While there are many ways to create a PDF file, not all of these methods will result in a file that contains correct accessibility information. "Printing" to PDF will create a completely inaccessible file--basically a big scanned image--and is never recommended. In Office 2010 for Windows, selecting Save > Save as type: > PDF will preserve accessibility information such as headings and alternative text. If Adobe Acrobat is installed, you can also select Create PDF from the Acrobat ribbon to create an accessible PDF (assuming the original file is accessible). It is still a good idea to check the final PDF file in Acrobat Professional (if available). Unfortunately, saving a PDF file in Office for Mac does not result in a tagged PDF file.
A good heading structure is probably the most important accessibility consideration in the majority of Microsoft Word documents. Headings allow screen reader users to navigate through the page easily and make the page more usable for everyone. Many people do not use true styles in Word. For example, when creating a heading, they simply change the font, enlarge the font size, make it bold, etc. If this is done, the document has no real structure that can be discerned by a screen reader. In Word, the correct way to provide structure is to use Word "Styles" panel. You can also add 1st, 2nd, or 3rd level headings using Ctrl + Alt + 1, 2, or 3 (Cmd + Option on a Mac).
Most popular screen readers perform best with a specific browser. For example, JAWS for Windows typically performs best with newer versions of Internet Explorer. NVDA, a free screen reader for Windows, works better with Firefox. VoiceOver, the free screen reader built into the Mac operating system, will only work with Safari. When evaluating web content for accessibility, ensuring that you are using the correct browser/screen reader combination will produce the best results.
Mastering a screen reader is difficult, but getting started with a screen reader is simple. All you really need to know is how to start and stop reading content on the page. In both JAWS and NVDA, pressing the down arrow key will read the current line, and pressing Insert + down arrow will cause the screen reader to keep reading. In VoiceOver for Mac, pressing control + option + arrow key will read the current line, and control + option + A will cause it to keep reading. In all three screen readers, pressing the control (Ctrl) key will cause it to stop reading.
GIF and PNG images used on the web often have a transparent background. This is useful when the web page background has a pattern or gradient, but if a user with low vision changes or inverts the background color, these images can become unreadable. For example, a logo that contains black text and a transparent background may be highly visible on a light background, but it is hidden completely if the user changes the page so that it displays white text on a black background. You can test for this issue by enabling the high contrast settings in your operating system and evaluating your own web site. If some of your images become difficult to read, change the image design so that it is readable regardless of the background color.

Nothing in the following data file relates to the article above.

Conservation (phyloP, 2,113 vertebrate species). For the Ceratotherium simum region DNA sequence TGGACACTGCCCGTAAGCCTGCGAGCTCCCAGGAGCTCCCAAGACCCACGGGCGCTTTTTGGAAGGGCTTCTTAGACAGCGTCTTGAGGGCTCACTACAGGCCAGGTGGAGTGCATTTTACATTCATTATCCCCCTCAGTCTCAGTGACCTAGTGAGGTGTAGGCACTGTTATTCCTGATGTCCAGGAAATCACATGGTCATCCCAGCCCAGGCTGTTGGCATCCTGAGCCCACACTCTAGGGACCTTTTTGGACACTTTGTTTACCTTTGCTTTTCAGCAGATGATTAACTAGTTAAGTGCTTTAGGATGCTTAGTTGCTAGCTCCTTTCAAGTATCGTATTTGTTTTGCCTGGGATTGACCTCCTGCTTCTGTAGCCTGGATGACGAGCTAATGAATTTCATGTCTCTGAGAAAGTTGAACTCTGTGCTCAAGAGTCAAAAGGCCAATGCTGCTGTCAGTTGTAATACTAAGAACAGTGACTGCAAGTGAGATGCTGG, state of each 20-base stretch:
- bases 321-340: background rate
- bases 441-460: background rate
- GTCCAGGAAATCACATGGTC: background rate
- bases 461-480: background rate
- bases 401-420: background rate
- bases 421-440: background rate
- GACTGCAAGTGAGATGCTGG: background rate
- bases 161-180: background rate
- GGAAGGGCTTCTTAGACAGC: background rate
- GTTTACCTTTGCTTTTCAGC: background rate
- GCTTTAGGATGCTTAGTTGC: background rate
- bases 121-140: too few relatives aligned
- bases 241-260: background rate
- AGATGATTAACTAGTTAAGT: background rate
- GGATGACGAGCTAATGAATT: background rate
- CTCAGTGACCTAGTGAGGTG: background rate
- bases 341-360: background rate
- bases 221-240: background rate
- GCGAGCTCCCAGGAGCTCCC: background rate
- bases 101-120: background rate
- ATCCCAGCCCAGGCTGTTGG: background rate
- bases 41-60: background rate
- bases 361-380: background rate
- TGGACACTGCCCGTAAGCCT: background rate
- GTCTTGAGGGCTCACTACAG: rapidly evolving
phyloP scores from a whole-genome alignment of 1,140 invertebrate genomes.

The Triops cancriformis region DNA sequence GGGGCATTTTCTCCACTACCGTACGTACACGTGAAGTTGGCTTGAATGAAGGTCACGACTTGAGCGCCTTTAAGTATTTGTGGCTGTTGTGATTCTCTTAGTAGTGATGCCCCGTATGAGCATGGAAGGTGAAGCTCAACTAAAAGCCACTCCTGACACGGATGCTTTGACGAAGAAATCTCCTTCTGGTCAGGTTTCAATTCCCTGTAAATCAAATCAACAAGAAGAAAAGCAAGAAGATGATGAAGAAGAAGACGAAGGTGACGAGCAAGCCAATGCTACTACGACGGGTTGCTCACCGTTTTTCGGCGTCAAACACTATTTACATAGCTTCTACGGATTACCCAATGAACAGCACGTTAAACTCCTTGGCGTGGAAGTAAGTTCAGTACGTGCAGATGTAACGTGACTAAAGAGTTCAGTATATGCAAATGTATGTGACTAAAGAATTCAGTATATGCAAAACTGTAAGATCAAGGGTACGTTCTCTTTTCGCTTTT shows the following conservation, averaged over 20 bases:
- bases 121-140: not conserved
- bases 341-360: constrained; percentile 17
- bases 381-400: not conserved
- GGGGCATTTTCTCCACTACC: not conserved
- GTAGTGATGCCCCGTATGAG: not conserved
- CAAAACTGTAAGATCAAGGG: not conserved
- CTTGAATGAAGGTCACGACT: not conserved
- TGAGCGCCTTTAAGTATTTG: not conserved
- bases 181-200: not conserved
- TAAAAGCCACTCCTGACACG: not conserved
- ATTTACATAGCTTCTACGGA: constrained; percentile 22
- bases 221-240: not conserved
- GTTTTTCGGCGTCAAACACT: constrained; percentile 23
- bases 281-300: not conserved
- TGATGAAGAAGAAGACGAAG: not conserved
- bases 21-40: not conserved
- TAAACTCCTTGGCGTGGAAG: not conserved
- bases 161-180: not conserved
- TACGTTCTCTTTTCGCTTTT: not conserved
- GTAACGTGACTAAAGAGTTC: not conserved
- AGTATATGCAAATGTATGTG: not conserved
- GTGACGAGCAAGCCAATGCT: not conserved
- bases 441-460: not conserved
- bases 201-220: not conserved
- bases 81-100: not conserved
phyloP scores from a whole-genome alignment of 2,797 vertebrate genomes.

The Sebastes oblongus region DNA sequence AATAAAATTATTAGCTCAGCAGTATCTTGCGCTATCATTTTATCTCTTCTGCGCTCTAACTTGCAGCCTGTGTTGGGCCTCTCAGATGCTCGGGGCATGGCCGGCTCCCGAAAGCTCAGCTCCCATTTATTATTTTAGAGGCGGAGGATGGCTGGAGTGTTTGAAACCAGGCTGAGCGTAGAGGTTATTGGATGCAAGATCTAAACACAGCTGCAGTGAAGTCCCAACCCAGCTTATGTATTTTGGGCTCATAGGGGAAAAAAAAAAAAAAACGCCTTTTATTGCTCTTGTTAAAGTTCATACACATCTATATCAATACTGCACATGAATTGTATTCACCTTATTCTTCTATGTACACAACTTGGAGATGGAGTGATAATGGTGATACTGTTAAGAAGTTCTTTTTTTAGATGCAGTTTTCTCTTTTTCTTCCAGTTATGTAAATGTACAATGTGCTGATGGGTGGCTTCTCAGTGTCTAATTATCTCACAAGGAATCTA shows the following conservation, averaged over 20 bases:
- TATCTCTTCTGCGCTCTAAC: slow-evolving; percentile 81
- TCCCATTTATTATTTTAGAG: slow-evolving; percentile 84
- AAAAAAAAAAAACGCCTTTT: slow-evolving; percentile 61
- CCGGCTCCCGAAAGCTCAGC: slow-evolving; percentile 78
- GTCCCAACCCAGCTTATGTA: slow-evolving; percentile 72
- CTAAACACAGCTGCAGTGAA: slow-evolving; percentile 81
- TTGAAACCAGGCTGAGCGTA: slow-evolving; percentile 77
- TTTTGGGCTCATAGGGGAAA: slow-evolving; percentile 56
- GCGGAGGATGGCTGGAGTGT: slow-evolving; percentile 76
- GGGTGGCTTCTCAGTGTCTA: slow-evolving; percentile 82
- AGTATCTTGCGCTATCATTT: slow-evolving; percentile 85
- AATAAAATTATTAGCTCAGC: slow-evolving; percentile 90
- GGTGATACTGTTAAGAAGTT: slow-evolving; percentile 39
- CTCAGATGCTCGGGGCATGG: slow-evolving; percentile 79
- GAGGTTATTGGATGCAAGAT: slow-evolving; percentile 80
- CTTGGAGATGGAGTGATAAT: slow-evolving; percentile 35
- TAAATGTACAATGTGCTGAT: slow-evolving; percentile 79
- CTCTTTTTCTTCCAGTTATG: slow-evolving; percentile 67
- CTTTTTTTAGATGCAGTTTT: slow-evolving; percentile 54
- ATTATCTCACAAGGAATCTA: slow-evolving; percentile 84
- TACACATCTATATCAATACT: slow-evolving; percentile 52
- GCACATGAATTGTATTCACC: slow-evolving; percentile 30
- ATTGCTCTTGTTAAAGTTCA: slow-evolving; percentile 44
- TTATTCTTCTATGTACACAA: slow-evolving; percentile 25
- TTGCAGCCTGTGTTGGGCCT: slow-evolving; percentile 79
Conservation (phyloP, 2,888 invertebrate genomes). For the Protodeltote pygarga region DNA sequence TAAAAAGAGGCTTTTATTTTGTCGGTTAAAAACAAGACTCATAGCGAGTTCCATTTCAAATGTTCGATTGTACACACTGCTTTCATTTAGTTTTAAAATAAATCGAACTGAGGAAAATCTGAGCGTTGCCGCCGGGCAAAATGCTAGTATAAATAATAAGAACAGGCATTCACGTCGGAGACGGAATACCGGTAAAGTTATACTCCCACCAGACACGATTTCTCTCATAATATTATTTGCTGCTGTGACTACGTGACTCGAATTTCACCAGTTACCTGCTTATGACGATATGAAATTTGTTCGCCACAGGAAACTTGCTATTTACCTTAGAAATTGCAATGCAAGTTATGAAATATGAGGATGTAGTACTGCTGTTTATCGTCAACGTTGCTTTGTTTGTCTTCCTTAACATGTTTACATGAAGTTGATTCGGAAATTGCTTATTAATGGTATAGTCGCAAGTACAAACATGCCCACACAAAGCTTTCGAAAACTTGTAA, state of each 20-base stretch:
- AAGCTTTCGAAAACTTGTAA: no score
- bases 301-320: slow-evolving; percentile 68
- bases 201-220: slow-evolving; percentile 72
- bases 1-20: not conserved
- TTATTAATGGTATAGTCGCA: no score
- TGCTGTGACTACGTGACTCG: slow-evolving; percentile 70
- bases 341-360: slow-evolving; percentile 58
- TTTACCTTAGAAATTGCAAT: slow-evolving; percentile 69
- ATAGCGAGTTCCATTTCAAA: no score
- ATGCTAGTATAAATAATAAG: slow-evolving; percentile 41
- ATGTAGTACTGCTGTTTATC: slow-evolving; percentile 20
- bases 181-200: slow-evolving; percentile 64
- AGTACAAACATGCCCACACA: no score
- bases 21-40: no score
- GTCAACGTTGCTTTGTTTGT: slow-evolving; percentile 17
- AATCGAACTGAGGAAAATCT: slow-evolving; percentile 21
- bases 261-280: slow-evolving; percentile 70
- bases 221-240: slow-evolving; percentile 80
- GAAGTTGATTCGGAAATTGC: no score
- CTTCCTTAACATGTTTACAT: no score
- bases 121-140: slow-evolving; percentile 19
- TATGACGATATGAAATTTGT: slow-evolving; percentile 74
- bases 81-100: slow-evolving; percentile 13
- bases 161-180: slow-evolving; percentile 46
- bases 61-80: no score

While the <fieldset> element is often used to organize groups of checkboxes or radio buttons, they do have their limitations and accessibility issues. Keep the following issues in mind when using fieldsets:
Fieldsets should generally be limited to describing groups of checkboxes and radio buttons. If these constraints make the use of fieldset inappropriate, consider the use of ARIA labeling techniques, such as aria-labelledby or aria-describedby.
Acronyms and abbreviations should generally be expanded in text the first time they are presented - for example, "WCAG (Web Content Accessibility Guidelines)." Commonly known acronyms or abbreviations (such as US for United States) may not need to be expanded at all. Similarly, acronyms or abbreviations for which an explanation is unlikely to help clarify may not necessitate an expansion (for example, knowing that HTML is HyperText Markup Language may cause more confusion than assistance).
HTML provides the <acronym> and <abbr> elements (in HTML5, only <abbr> is allowed). The title attribute value should present the expanded content (e.g., <acronym title="Web Content Accessibility Guidelines">WCAG</acronym>. Screen reader support for these elements varies, with most screen readers not reading the expansion with the default settings enabled. If one wishes to use one of these elements, it should typically only be used on one (typically the first) instance per page rather than on all instances (if a screen reader is set to read the expanded text, it would then do so on all instances which would be burdensome).